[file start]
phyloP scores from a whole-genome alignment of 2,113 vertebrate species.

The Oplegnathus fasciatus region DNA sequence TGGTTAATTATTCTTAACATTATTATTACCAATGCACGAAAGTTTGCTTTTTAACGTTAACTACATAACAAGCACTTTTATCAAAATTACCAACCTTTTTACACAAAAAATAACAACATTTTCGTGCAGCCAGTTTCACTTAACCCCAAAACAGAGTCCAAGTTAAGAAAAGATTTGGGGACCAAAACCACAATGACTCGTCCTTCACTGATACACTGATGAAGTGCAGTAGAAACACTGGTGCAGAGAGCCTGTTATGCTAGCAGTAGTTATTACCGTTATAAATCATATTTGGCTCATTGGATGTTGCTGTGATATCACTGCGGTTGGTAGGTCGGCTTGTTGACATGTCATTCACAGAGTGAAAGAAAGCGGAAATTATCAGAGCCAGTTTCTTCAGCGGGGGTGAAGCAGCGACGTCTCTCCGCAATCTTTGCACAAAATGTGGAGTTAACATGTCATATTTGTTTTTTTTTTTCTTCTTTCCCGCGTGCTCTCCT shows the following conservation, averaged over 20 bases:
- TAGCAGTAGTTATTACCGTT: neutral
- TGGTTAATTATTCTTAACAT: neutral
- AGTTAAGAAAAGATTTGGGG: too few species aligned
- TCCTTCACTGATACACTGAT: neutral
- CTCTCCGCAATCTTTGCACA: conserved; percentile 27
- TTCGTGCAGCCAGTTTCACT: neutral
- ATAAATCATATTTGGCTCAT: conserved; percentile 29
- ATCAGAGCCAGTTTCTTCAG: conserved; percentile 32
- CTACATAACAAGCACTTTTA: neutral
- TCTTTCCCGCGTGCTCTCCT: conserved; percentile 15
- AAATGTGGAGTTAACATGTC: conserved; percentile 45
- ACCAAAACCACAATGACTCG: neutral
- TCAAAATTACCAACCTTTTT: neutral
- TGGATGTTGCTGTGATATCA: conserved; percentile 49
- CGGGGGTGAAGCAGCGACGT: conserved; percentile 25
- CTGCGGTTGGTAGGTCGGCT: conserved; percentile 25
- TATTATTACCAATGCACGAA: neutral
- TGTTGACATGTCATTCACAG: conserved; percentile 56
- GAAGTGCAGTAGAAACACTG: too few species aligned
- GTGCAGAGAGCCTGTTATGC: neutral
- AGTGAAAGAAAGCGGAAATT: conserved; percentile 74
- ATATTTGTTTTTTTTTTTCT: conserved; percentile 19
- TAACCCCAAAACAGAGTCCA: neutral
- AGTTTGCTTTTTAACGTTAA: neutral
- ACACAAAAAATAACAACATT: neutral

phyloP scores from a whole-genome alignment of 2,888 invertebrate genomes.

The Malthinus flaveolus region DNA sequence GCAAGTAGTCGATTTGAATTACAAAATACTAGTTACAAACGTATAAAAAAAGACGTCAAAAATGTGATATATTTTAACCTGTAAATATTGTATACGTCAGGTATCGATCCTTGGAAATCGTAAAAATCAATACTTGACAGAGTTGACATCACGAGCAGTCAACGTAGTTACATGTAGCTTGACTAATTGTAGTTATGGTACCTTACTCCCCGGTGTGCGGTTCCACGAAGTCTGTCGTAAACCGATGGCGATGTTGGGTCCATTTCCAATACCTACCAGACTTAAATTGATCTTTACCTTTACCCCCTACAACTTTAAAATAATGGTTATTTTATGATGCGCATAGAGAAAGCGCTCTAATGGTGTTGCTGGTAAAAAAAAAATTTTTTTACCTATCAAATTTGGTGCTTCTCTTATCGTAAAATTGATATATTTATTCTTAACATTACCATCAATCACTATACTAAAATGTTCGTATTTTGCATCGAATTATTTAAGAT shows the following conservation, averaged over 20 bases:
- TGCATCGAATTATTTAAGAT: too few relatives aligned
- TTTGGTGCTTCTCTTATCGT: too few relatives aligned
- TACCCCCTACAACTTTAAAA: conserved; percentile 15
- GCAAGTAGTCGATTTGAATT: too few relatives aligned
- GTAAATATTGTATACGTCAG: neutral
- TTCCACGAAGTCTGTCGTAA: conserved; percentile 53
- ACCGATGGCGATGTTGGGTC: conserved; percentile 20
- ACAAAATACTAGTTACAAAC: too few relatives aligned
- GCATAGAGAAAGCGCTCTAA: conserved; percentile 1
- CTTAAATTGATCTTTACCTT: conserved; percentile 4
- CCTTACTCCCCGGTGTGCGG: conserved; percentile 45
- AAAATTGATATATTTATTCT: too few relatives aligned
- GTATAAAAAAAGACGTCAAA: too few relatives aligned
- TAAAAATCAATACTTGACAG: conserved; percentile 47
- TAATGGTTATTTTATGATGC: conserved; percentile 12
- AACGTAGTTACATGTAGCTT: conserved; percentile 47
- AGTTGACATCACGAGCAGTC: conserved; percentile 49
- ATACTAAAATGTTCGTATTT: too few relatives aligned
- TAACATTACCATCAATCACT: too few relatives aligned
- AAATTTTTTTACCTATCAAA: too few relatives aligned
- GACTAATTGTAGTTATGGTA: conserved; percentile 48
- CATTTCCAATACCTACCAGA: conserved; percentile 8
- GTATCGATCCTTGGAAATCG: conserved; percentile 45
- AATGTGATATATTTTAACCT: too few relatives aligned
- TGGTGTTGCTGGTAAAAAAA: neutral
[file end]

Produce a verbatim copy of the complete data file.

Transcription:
phyloP scores from a whole-genome alignment of 2,113 vertebrate species.

The Oplegnathus fasciatus region DNA sequence TGGTTAATTATTCTTAACATTATTATTACCAATGCACGAAAGTTTGCTTTTTAACGTTAACTACATAACAAGCACTTTTATCAAAATTACCAACCTTTTTACACAAAAAATAACAACATTTTCGTGCAGCCAGTTTCACTTAACCCCAAAACAGAGTCCAAGTTAAGAAAAGATTTGGGGACCAAAACCACAATGACTCGTCCTTCACTGATACACTGATGAAGTGCAGTAGAAACACTGGTGCAGAGAGCCTGTTATGCTAGCAGTAGTTATTACCGTTATAAATCATATTTGGCTCATTGGATGTTGCTGTGATATCACTGCGGTTGGTAGGTCGGCTTGTTGACATGTCATTCACAGAGTGAAAGAAAGCGGAAATTATCAGAGCCAGTTTCTTCAGCGGGGGTGAAGCAGCGACGTCTCTCCGCAATCTTTGCACAAAATGTGGAGTTAACATGTCATATTTGTTTTTTTTTTTCTTCTTTCCCGCGTGCTCTCCT shows the following conservation, averaged over 20 bases:
- TAGCAGTAGTTATTACCGTT: neutral
- TGGTTAATTATTCTTAACAT: neutral
- AGTTAAGAAAAGATTTGGGG: too few species aligned
- TCCTTCACTGATACACTGAT: neutral
- CTCTCCGCAATCTTTGCACA: conserved; percentile 27
- TTCGTGCAGCCAGTTTCACT: neutral
- ATAAATCATATTTGGCTCAT: conserved; percentile 29
- ATCAGAGCCAGTTTCTTCAG: conserved; percentile 32
- CTACATAACAAGCACTTTTA: neutral
- TCTTTCCCGCGTGCTCTCCT: conserved; percentile 15
- AAATGTGGAGTTAACATGTC: conserved; percentile 45
- ACCAAAACCACAATGACTCG: neutral
- TCAAAATTACCAACCTTTTT: neutral
- TGGATGTTGCTGTGATATCA: conserved; percentile 49
- CGGGGGTGAAGCAGCGACGT: conserved; percentile 25
- CTGCGGTTGGTAGGTCGGCT: conserved; percentile 25
- TATTATTACCAATGCACGAA: neutral
- TGTTGACATGTCATTCACAG: conserved; percentile 56
- GAAGTGCAGTAGAAACACTG: too few species aligned
- GTGCAGAGAGCCTGTTATGC: neutral
- AGTGAAAGAAAGCGGAAATT: conserved; percentile 74
- ATATTTGTTTTTTTTTTTCT: conserved; percentile 19
- TAACCCCAAAACAGAGTCCA: neutral
- AGTTTGCTTTTTAACGTTAA: neutral
- ACACAAAAAATAACAACATT: neutral

phyloP scores from a whole-genome alignment of 2,888 invertebrate genomes.

The Malthinus flaveolus region DNA sequence GCAAGTAGTCGATTTGAATTACAAAATACTAGTTACAAACGTATAAAAAAAGACGTCAAAAATGTGATATATTTTAACCTGTAAATATTGTATACGTCAGGTATCGATCCTTGGAAATCGTAAAAATCAATACTTGACAGAGTTGACATCACGAGCAGTCAACGTAGTTACATGTAGCTTGACTAATTGTAGTTATGGTACCTTACTCCCCGGTGTGCGGTTCCACGAAGTCTGTCGTAAACCGATGGCGATGTTGGGTCCATTTCCAATACCTACCAGACTTAAATTGATCTTTACCTTTACCCCCTACAACTTTAAAATAATGGTTATTTTATGATGCGCATAGAGAAAGCGCTCTAATGGTGTTGCTGGTAAAAAAAAAATTTTTTTACCTATCAAATTTGGTGCTTCTCTTATCGTAAAATTGATATATTTATTCTTAACATTACCATCAATCACTATACTAAAATGTTCGTATTTTGCATCGAATTATTTAAGAT shows the following conservation, averaged over 20 bases:
- TGCATCGAATTATTTAAGAT: too few relatives aligned
- TTTGGTGCTTCTCTTATCGT: too few relatives aligned
- TACCCCCTACAACTTTAAAA: conserved; percentile 15
- GCAAGTAGTCGATTTGAATT: too few relatives aligned
- GTAAATATTGTATACGTCAG: neutral
- TTCCACGAAGTCTGTCGTAA: conserved; percentile 53
- ACCGATGGCGATGTTGGGTC: conserved; percentile 20
- ACAAAATACTAGTTACAAAC: too few relatives aligned
- GCATAGAGAAAGCGCTCTAA: conserved; percentile 1
- CTTAAATTGATCTTTACCTT: conserved; percentile 4
- CCTTACTCCCCGGTGTGCGG: conserved; percentile 45
- AAAATTGATATATTTATTCT: too few relatives aligned
- GTATAAAAAAAGACGTCAAA: too few relatives aligned
- TAAAAATCAATACTTGACAG: conserved; percentile 47
- TAATGGTTATTTTATGATGC: conserved; percentile 12
- AACGTAGTTACATGTAGCTT: conserved; percentile 47
- AGTTGACATCACGAGCAGTC: conserved; percentile 49
- ATACTAAAATGTTCGTATTT: too few relatives aligned
- TAACATTACCATCAATCACT: too few relatives aligned
- AAATTTTTTTACCTATCAAA: too few relatives aligned
- GACTAATTGTAGTTATGGTA: conserved; percentile 48
- CATTTCCAATACCTACCAGA: conserved; percentile 8
- GTATCGATCCTTGGAAATCG: conserved; percentile 45
- AATGTGATATATTTTAACCT: too few relatives aligned
- TGGTGTTGCTGGTAAAAAAA: neutral